Coming back to the Sookmyung neighborhood evoked a mixture of feelings: homesickness, because I thoroughly enjoyed my experience of teaching at Sookmyung; confusion and shock, because of how built up with high-rises that neighborhood is now; delight, which erupted every time I saw something even a little familiar. But the neighborhood truly has changed since 2008: the high-rises were one aspect of that change, but so were the shops and restaurants near Sookmyung's campus: almost all of them were completely different. Another surprise was the new, huge elevator across the street from Namsan Public Library: an imposing elevator/observation deck now towers over the 90-step stone stairway that I used to labor up on my way to Namsan proper. Astonishing, the use to which all of this real estate has been put. I also belatedly noted, somewhat wistfully, that I had walked right past the home of my Korean buddy JW's parents. It might have been nice to stop and say hello, but I hadn't brought any sort of gift with me.
Once in Itaewon, I went searching for Sortino's, which is about the only pizzeria in Itaewon that I like and trust. Sortino's has very good appetizers, and it serves large, brick-oven, personal-sized pizzas that are the real deal, from a Westerner's point of view. I finally found the place... and it was closed. God, that pissed me off. All that walking—and for what? I ended up going to a local Subway sandwich shop in Itaewon. Ordered myself a foot-long Italian BMT and chowed down on that, probably reversing some of the good that I had done myself by walking so far. But Itaewon marked the approximate halfway point of my walk: I soon started back after taking a second gratifying dump at Ho Lee Chow in the Hamilton Hotel.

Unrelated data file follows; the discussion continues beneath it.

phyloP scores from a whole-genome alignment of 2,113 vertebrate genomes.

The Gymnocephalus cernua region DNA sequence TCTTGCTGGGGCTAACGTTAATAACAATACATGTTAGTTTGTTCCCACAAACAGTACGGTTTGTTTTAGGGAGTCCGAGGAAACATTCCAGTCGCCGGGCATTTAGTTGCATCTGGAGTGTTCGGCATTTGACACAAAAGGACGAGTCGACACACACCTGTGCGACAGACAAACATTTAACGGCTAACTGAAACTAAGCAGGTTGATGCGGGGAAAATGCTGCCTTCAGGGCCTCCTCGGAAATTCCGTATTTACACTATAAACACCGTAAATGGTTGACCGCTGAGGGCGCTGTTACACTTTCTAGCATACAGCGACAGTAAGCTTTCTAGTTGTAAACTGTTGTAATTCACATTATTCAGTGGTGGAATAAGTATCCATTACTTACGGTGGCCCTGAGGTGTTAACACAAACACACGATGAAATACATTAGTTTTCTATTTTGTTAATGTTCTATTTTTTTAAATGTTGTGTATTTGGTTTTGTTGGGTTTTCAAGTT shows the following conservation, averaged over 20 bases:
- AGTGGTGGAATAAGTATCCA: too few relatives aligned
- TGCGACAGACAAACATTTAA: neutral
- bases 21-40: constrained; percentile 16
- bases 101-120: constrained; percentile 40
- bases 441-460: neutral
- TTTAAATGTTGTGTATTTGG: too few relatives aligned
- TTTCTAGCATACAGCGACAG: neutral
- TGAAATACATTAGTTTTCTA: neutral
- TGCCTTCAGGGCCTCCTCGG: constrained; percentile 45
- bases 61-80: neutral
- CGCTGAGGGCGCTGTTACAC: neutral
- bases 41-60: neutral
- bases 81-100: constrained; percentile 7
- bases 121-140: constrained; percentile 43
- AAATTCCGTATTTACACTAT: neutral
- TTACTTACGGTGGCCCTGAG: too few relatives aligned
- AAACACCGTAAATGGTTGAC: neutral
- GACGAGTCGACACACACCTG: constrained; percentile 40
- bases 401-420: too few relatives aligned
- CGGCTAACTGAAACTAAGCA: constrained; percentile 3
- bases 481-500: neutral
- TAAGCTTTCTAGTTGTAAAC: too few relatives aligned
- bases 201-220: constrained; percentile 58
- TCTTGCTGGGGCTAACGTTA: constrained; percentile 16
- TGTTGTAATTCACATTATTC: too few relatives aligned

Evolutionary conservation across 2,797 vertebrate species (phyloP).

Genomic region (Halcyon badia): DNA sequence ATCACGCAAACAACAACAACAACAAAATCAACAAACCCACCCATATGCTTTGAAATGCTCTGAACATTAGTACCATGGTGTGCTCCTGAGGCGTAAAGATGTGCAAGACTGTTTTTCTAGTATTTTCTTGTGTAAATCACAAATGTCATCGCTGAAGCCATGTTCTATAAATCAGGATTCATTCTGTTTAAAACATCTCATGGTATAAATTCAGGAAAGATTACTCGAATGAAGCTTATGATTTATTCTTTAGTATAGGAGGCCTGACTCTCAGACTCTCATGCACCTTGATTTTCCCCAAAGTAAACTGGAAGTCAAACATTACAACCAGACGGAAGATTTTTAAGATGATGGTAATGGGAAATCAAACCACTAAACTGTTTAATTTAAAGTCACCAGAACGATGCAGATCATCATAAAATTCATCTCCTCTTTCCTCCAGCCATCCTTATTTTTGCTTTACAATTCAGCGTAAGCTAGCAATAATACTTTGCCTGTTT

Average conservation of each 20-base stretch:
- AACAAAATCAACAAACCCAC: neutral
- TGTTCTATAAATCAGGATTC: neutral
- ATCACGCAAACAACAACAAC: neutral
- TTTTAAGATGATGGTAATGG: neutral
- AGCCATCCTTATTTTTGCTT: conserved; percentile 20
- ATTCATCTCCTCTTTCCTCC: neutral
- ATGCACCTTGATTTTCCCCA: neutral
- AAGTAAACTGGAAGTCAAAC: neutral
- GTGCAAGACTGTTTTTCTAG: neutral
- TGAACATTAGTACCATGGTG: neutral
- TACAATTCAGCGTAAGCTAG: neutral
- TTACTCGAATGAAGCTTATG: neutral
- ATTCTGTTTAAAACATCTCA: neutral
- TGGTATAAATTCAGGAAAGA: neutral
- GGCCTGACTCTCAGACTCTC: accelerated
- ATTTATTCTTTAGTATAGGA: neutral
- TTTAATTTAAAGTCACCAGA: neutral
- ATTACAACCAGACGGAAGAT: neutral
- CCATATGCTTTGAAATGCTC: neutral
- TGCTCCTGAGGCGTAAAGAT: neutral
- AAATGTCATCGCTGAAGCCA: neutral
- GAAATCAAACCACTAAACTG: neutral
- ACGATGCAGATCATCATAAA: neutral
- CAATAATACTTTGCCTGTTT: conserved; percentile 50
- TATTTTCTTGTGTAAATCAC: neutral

My return walk took me past Samgakji Station, and I was curious to see whether that kick-ass tangsuyuk place was still in existence. It was. That was reassuring. After having faced the shocking unfamiliarity of so much of my old stomping grounds, I felt as if order had reasserted itself to some extent. The place is called Myeong Hwa; it's a grungy dive, but it's well-known among locals as the place to get some of the best damn tangsuyuk in Seoul. I'll have to go visit it again sometime, when it's open.